So I definitely thought that might happen, but it actually hasn’t been the case so far. I wear a branded polo shirt and people seek me out to ask questions about the products. And I’ve just been super honest with people and tell them what I know about the products and what I don’t know, but I try to help them as best I can. I’m still learning about all the products, so sometimes it’s hard when I can’t answer their questions, but that will get better over time as I learn more. I’m sure that I’ll encounter some sort of situation over my time here when someone won’t think I have legitimate knowledge about the products because I’m a woman, but it hasn’t happened yet.

Any advice for current students who are beginning their job search?

Go into that first job with a positive attitude. I think a lot of students have this crushing feeling of ‘college is over, college is the best time ever’ and there’s this general negative attitude that once college ends, the fun ends. But that doesn’t have to be true. I think it’s helpful to think of working as the next logical step after college and start preparing for that before graduation, so it’s not such a shock when it does happen. You spend so much more of your life working than in school, so go into it with a positive attitude.

And I actually think I have more free time now than I did when I’m in college. I don’t have to come home from work and do homework or attend student org meetings. I just get to hang out with friends or do whatever I want because I’ve already done my work for the day.

Lastly, starting a new job is really scary. I had a genuine terror my third week when I was alone for the first time and had this sinking feeling of, “I don’t know if I can do this.” And I would say that’s really, really normal and to not get frightened by that feeling. Just give yourself a few weeks to get settled in and you’ll start to feel more comfortable.

How are things going? Did you make it through the holidays working in retail?

Things are going really well, though January is so much slower than December. I actually kind of miss the crazy pre-holiday rush. I worked on Black Friday and sold so much merchandise. I had a couple of sales over $500 and when that happens, the company calls it a success story and my TTi manager sent a message to the entire team and divisional manager. Because it was Black Friday and my $1,000 sale was one of the first to happen, the message ended up getting to the President of Power Tools at Milwaukee Tool and the President of Sales for TTI, so I ended up getting a bunch of emails from people congratulating me on the sale. It was pretty awesome!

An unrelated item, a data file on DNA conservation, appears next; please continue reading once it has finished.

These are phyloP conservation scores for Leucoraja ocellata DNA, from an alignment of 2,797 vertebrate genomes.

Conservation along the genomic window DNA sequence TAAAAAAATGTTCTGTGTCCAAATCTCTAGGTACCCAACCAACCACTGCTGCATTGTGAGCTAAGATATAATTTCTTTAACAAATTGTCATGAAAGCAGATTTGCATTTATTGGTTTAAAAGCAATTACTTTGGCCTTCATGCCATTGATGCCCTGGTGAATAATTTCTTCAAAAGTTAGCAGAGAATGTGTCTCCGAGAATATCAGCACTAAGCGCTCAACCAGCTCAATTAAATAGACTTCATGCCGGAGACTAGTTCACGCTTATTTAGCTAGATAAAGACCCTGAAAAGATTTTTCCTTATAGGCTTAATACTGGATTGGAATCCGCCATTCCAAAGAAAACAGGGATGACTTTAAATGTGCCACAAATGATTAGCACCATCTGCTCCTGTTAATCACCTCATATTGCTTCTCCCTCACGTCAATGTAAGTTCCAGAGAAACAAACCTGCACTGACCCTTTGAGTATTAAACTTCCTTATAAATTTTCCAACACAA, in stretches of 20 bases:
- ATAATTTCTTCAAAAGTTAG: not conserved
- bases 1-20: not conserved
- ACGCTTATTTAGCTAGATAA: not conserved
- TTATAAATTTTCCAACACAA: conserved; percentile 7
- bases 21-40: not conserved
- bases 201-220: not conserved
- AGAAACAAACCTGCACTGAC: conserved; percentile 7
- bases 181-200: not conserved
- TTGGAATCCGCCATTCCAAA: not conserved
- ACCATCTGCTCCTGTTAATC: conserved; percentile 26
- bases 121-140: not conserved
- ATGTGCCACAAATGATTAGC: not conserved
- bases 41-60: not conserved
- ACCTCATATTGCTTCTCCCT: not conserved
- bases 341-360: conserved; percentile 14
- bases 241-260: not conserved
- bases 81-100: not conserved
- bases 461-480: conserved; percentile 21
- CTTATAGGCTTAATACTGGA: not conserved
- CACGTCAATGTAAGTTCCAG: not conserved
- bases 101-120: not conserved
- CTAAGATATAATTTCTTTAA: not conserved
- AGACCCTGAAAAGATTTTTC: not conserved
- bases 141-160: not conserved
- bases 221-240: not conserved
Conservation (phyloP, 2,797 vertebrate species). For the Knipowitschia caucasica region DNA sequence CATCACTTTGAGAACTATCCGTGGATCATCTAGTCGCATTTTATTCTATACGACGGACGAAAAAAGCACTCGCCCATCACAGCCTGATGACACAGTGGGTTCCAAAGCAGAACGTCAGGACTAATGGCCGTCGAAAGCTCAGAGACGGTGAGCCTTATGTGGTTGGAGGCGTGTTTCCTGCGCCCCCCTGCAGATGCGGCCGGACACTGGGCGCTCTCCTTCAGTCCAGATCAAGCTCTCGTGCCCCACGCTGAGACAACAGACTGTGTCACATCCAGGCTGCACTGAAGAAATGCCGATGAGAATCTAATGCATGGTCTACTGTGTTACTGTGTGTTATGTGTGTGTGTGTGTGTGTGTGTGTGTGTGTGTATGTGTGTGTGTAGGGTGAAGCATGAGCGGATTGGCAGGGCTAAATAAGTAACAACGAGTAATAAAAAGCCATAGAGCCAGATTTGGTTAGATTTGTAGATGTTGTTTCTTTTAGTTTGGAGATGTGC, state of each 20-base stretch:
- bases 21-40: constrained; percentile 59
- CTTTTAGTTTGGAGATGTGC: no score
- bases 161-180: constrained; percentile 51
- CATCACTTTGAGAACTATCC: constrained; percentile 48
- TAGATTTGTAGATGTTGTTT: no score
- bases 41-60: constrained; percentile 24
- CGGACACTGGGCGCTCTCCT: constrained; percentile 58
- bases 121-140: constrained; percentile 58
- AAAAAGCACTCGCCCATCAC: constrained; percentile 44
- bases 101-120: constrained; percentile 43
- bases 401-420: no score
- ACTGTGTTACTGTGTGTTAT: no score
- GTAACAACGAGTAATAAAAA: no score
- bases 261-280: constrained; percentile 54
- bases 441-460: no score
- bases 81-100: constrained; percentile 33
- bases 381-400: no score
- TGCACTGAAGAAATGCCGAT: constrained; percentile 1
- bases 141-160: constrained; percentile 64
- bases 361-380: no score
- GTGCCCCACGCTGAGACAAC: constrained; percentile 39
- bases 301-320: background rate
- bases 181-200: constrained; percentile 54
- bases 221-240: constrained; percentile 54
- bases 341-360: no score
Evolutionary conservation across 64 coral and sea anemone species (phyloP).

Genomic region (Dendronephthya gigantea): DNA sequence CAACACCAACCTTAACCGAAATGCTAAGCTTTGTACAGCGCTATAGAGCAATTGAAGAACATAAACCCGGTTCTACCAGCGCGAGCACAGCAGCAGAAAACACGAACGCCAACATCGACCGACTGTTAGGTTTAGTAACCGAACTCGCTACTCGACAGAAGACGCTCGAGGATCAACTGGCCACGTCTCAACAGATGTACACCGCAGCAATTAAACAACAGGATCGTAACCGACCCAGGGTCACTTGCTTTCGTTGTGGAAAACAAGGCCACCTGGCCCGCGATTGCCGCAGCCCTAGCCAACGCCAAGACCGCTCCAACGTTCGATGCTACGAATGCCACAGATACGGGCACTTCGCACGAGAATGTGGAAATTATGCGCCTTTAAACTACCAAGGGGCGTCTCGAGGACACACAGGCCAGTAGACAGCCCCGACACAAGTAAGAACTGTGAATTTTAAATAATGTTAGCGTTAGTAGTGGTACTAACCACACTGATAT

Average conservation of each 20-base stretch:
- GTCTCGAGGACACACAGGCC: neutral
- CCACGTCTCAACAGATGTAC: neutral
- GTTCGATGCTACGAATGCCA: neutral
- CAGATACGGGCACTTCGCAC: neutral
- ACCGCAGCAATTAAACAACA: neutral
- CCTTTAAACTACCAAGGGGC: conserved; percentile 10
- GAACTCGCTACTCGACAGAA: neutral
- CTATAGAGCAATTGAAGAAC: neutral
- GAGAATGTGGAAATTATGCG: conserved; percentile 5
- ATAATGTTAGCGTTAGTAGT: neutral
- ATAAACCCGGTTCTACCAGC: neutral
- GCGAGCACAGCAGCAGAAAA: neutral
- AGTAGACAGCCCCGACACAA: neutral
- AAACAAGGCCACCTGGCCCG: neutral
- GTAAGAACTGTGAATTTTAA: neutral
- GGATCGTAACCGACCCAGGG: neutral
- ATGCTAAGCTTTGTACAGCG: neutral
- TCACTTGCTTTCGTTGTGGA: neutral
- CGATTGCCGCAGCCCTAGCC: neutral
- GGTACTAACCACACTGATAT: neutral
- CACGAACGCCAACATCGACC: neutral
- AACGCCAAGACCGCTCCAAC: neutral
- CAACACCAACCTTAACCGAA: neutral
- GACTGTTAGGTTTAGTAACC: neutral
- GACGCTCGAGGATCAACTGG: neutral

That’s fantastic! So you’ve learned more about the products since we last talked?

Yes! I went to the first 101 training back in November which focuses mostly on product knowledge. We learned about the competitive advantage of the products and we got to test them out ourselves, so that has certainly been helpful when talking to customers because I can say, “When I did this, this was my experience.”

And I’m going to my second training in a couple of weeks. From what I understand, that training focuses on speaking skills. The company figures that no matter what direction your career goes, it doesn’t hurt to be able to present. We’ll also get to build stuff with the products, doing actual projects as a team.

Sounds like really useful trainings! Now that you’ve been there for a few months, what are the best and worst parts of the job?

Now that I have product knowledge, my favorite part is definitely talking with customers. It’s fun working with products that are really well made and that customers are excited about. But working in a retail environment can also just be tiring. Some days it’s just a blur of music and lighting and it can be rough. Or there are times when there are lots of objectives to meet, but the products aren’t in yet, so even though there’s always stuff to do, sometimes it can be hard to hone in on what you should actually be doing if it’s not super busy.

Is there anything you’re looking forward to in these next few months?

Actually, there is some exciting news! I was invited to participate in what I thought was just a marketing shadow day, but turns out it’s actually going to be an interview for a marketing role at corporate.

Congratulations! That’s really exciting!

Thanks! I’m really excited, but pretty surprised. Typically, your manager has to put you up for any sort of promotion and I’ve been very vocal about wanting to get into a marketing role basically since I started. It’s clear to me that at TTI, you have to be willing to advocate for yourself and what you want. There are so many reps in the field who want to do marketing, but if your manager doesn’t know that, they won’t necessarily be able to help you with promotions.

You’re really starting to make a name for yourself there.

I guess talking to different people at the trainings and making sure I follow up with them after meeting them really does pay off! For example, at my first training, I got there early and I looked at the tables to find where the marketer was going to be sitting. Then I chose the seat directly across from him and waited for him to get there. Turns out, he also went to Madison and has an office right next to the person I interviewed with back in 2017. So making those connections was definitely helpful, I’m sure!